"Breathtaking graphics, beautiful soundtrack, poignant ending—unfortunately these are not enough to carry a game through to the end. "
As a point-and-click fan, it surprises even me that I've never played a Daedalic-developed title, whose name is synonymous with the genre. When The Whispered World
came out in 2009, it made quite a splash, garnering much high praise for its creative world, artful graphics, and emotional story. Thus, when I came across its sequel, Silence, I figured now would be a better time than ever to see what the hype was all about.
Silence opens with Noah rushing to get his sister, Renie, and himself to a bunker as an air raid siren sounds. As the world around them succumbs to the bombs, Noah tries to cheer Renie up by retelling the story of Sadwick the Clown—whom Noah was in The Whispered World—and how he escaped by smashing the mirror in the throne room. Abruptly, a blast tears the bunker open and Noah wakes up alone. As he tries to locate Renie, he stumbles into a cavern and soon realizes he is back in Silence, the universe he escaped in The Whispered World. Now, he must find Renie and get them back to the real world.
Traversing through Silence, they make allies and discover enemies known as Seekers. While some poignant scenes occur and culminate in a difficult final decision, the last chapter felt extremely rushed. Just as I was growing to like five of the six characters, the game makes a straight beeline for the finale—I barely even knew the basics of the sixth character. Egregiously, multiple points in the final chapter could have benefitted from significant character and story building, but they have clearly been left out of this brief five-hour excursion.
Furthermore, while dialogue options exist, they scarcely present an illusion of choice. In more than one instance, when I selected a strongly affirmative statement, a reticent statement poured out of the character's mouth instead! While I suspect a handful of moments exist in which my decision did matter, it was hard to pick them out amongst the piles of insignificance. In spite of these inadequacies, the ending was still extremely emotional and I spent a good minute pondering my choice before making it. What the resolution boils down to is this: when faced with a tough situation, do you take the easy route of ignorance or the harsh truth and whatever consequences that come with either decision? With no right answers, players should simply follow their instincts.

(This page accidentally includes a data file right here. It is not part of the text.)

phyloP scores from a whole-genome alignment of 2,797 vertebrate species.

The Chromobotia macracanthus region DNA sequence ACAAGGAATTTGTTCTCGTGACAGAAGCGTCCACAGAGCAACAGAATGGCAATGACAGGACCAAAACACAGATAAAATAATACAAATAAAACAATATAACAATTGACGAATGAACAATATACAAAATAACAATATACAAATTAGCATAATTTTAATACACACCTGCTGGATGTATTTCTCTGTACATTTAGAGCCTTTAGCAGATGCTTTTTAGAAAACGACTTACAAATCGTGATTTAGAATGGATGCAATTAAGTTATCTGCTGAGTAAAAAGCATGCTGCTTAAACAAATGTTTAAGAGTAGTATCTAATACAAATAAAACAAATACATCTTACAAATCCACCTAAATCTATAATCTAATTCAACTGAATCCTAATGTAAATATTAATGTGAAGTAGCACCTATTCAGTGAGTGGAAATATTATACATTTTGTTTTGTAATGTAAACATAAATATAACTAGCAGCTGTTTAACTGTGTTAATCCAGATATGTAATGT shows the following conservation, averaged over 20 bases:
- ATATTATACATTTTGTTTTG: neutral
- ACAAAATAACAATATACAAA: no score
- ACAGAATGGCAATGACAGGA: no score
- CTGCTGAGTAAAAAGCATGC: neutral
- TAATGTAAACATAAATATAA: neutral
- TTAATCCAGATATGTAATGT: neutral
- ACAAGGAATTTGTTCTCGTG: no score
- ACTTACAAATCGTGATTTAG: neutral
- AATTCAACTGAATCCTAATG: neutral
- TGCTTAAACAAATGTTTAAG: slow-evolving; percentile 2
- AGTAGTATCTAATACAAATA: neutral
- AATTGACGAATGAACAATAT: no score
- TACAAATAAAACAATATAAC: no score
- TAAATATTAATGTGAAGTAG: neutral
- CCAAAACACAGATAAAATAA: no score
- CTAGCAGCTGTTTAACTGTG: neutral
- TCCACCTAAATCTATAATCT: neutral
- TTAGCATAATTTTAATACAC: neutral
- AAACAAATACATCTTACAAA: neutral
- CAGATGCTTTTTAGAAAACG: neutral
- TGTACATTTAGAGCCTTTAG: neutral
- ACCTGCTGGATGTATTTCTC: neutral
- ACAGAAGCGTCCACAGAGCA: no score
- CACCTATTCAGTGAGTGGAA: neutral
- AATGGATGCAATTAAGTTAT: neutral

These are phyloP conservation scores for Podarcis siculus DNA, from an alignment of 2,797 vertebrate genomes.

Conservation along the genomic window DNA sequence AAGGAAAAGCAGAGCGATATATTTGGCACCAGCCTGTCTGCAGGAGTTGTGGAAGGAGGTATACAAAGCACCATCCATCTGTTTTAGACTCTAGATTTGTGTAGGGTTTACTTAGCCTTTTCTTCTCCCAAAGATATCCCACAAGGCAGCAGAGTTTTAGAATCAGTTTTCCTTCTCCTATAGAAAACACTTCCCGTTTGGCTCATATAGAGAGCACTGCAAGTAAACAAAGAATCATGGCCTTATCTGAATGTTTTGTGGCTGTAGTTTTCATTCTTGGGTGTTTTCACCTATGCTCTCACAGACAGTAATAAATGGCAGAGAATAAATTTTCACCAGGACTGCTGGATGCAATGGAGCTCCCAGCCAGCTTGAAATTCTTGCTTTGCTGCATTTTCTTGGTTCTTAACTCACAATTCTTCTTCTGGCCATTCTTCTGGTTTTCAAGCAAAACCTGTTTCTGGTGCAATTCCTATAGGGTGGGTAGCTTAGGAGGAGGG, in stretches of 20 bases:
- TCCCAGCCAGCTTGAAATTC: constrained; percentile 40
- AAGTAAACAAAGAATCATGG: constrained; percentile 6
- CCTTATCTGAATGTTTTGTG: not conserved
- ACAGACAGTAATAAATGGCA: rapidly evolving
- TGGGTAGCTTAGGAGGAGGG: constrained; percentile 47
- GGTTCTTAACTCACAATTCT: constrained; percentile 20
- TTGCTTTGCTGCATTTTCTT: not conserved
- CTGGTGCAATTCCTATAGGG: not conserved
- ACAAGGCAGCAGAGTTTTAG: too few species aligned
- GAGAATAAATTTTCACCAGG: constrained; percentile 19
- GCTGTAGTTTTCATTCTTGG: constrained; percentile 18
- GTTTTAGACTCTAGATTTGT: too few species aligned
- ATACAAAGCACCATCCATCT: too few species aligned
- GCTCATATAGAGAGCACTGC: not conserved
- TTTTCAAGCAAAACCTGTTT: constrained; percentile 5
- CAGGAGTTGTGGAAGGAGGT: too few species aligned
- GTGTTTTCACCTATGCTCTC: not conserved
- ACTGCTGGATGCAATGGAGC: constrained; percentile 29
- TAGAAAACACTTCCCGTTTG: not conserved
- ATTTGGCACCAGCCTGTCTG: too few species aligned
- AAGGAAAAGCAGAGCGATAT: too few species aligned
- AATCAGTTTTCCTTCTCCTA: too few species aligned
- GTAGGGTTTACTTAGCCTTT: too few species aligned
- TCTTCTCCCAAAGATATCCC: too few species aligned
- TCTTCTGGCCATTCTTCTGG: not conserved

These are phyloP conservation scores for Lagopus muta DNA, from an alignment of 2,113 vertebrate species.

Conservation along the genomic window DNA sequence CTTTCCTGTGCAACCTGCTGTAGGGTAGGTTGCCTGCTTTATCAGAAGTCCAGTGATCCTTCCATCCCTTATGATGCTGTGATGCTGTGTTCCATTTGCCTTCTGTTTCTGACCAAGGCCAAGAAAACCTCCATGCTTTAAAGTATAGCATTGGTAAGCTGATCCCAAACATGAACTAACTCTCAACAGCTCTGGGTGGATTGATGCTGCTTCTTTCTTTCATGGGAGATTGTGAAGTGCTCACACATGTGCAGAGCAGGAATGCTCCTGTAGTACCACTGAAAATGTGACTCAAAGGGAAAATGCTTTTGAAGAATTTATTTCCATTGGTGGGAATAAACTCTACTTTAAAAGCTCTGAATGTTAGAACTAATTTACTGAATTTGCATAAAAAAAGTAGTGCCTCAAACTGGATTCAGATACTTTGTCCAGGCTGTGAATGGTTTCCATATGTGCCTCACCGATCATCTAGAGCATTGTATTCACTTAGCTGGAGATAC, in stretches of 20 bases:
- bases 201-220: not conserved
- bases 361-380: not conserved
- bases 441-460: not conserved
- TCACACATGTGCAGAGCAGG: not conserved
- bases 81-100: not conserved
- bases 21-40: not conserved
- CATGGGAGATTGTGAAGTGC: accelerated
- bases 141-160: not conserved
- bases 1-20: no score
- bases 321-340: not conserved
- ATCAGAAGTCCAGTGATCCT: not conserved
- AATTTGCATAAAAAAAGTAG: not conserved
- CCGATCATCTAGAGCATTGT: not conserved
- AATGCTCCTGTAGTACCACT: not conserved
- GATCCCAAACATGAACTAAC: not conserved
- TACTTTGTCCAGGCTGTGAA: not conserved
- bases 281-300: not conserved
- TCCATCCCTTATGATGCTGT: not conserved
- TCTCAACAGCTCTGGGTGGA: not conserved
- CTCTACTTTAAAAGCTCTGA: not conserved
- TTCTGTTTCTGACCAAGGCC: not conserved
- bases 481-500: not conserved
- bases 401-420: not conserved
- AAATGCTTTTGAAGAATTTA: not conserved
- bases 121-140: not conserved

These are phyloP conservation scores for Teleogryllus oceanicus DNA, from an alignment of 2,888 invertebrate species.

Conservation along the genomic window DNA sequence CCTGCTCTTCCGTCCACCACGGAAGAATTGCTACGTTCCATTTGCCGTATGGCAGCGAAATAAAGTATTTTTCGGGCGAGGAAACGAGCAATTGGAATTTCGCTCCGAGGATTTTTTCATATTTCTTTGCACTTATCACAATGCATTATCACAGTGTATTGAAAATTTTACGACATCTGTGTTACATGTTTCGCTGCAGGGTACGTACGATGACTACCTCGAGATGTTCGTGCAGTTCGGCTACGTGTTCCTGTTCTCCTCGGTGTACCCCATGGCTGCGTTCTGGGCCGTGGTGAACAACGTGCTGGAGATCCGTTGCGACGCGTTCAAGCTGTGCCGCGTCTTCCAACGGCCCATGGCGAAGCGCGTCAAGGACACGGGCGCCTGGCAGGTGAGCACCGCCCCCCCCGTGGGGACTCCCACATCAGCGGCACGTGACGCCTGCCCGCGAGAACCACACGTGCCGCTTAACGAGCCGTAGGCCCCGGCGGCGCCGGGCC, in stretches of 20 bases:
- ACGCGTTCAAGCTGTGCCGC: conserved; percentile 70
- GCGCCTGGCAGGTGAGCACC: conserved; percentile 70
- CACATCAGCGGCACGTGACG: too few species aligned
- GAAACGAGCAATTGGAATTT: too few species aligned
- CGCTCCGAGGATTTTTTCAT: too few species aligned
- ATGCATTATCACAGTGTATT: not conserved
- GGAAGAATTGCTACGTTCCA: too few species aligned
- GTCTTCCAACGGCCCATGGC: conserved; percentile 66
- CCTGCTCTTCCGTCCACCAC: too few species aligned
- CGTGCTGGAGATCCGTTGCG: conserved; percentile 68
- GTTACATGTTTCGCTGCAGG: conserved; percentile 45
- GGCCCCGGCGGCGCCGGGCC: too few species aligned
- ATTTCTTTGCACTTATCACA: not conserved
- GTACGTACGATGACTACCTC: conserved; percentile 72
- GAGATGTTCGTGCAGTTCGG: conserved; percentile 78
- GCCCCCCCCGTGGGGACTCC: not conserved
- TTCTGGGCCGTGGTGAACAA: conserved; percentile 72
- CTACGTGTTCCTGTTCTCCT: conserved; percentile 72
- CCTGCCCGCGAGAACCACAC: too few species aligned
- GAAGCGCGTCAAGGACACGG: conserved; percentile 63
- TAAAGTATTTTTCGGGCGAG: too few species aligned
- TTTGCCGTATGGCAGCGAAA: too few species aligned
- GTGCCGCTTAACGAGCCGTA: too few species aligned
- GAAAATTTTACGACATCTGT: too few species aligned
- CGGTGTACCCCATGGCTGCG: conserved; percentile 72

Controlling the characters runs fluidly as the mouse easily handles movement and interaction. Players can set up their mouse scroll wheel and/or space bar to display hints for puzzles and objects or points that can be interacted with. While you can click the left mouse button to skip text, it doesn't always work for animations, thus when you click on an object and the character says something while interacting with it, you might still have to sit through the entire animation. I found the hints beneficial as I was unimpressed with most of the puzzles in Silence—they were largely difficult to follow without hints, and I frequently found myself randomly clicking and interacting with items to trigger progression in frustration. None of the puzzles prompt an "ah-ha" moment or "d'oh, how did I not think of that," which I would consider to be the best measurement of a puzzle's simplicity in ingenuity. Additionally, the load time between screens was exceptionally long, rendering multi-screen puzzles extremely offensive, though thankfully they were few. Considering that the game has pre-fixed checkpoints for the player, was it really impossible to improve the load times?
Complaints aside, Silence boasts a thoughtful soundtrack that matches its surreal world as well as outstanding sound effects—though perhaps a little too outstanding, as in a couple instances, the repeated cries of some creatures in discomfort only made the inability to puzzle out the developers' solutions more frustrating due to how perturbing the sounds were. Noah's voice acting is excellent, but I can't say the same for Renie. Initially, I found her vocals rather monotone and not quite in tune with the words she said. However, as the story progressed, Renie's voice definitely improved. and I can't pinpoint if this was a directorial decision to match the plot change. The rest of the cast also do a great job, though sadly they simply don't show up often enough.
Graphically rich, the lush world of Silence contrasts significantly with the muted blue-gray-browns of the harsh war zone Noah and Renie were in. The vibrant colors of the various locations and special effects, such as diffusing gas, are fantastic in implementation. Even the cutscenes seamlessly flow between point-and-click actions and quick time events that blend in well. The visuals are one thing Daedalic did completely right.
Breathtaking graphics, beautiful soundtrack, poignant ending—unfortunately these are not enough to carry a game through to the end. Silence feels like an ambitious project that got cut short, and it's unfortunate considering the exponential room for growth in the game. For its high price, it's difficult to justify a five hour gameplay duration, let alone the rushed ending. Though some replayability exists for achievements based on the player's decisions, the lackluster puzzling and load times are a significant deterrent for me, though perhaps not for everyone. If you're a fan of The Whispered World, there's probably enough here to warrant a look, but if not, you're likely better off trying a different Daedalic title.
This review is based on a free review copy provided to RPGFan by the developer. This relationship in no way influenced the reviewer's opinion of the game or its final score.